Eisenhower and the Sinai Campaign of 1956: The First Major Crisis in US–Israeli Relations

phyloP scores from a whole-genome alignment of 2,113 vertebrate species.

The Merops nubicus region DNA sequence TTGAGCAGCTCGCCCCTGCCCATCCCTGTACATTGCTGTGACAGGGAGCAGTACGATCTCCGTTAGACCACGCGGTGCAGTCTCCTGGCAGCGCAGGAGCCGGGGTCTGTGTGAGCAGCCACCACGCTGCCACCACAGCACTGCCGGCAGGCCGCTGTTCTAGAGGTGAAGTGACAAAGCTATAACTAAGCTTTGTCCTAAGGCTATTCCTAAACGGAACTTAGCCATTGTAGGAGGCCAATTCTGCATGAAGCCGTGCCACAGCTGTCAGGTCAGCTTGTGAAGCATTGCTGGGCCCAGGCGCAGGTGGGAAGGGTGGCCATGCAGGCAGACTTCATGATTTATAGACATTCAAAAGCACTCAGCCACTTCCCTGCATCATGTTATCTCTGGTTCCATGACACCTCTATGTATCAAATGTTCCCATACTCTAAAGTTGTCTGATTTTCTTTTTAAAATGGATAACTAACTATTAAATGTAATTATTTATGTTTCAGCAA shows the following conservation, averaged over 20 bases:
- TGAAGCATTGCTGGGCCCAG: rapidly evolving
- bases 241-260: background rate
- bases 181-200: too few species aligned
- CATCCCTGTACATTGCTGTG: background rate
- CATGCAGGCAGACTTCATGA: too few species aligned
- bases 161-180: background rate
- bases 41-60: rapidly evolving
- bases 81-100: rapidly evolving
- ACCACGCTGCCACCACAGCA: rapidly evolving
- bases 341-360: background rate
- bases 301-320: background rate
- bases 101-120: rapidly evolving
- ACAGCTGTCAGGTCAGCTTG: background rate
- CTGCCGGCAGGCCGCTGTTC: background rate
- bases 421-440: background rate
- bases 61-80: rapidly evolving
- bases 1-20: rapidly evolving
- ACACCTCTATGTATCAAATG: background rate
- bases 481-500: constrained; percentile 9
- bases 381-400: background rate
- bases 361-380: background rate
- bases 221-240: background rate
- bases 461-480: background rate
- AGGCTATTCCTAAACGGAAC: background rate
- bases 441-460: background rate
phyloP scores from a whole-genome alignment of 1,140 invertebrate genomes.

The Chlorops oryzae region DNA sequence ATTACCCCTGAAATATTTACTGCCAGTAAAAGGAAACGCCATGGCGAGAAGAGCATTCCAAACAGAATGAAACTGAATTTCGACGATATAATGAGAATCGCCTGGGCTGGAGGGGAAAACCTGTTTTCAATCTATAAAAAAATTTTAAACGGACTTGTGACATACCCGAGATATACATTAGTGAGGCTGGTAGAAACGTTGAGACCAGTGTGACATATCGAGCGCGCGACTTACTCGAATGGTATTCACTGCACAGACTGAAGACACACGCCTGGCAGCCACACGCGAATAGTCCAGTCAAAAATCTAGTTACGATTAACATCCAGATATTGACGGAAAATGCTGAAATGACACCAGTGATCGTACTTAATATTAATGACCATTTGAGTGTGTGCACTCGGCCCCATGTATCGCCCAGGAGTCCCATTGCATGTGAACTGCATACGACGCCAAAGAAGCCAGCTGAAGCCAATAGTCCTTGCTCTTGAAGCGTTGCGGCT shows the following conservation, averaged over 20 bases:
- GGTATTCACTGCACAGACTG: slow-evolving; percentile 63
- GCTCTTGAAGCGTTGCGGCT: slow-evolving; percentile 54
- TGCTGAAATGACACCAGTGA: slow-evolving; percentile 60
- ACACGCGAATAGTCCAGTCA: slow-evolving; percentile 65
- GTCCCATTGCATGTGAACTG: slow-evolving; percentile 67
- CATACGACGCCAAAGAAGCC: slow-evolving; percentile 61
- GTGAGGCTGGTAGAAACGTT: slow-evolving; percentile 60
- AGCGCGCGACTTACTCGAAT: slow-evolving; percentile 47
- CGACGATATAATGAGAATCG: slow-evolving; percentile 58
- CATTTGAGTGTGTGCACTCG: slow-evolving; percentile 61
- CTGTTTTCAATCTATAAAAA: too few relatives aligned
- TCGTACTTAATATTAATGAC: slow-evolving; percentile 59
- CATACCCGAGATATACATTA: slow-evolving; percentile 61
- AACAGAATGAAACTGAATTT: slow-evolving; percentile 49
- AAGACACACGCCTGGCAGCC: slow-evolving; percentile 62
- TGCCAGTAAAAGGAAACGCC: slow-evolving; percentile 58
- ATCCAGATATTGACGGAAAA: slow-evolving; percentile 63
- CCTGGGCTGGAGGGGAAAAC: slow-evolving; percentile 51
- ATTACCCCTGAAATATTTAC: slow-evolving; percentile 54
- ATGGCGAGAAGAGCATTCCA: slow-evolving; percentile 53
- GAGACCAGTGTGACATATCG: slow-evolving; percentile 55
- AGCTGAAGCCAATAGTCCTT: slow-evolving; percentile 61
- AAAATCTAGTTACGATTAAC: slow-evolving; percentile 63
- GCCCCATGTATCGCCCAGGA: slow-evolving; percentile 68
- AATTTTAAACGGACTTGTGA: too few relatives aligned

The most recent historical research on the Sinai War provides telling descriptions of the war as a coalition endeavour involving Britain, France and Israel. This chapter argues that the application of the agreement during the war demonstrated clearly, and to says the differences of motivation, the divergent interests. It gives the separate goals of each of the three nations that sent their armed forces into war. From many points of view the military collaboration was a moment of truth, when it was no longer possible to conceal the fact that each of the three ostensible partners had compartmentalized the other two. The communications between the three nations that were supposedly fighting shoulder-to-shoulder against Gamal Abdel Nassers Egypt were, at best, fraught with misunderstandings and half-truths. The chapter highlights the disparities between the three partners; the focuses on Israels perception of the military collaboration, though similar problems can also be identified with regard to both Britain and France.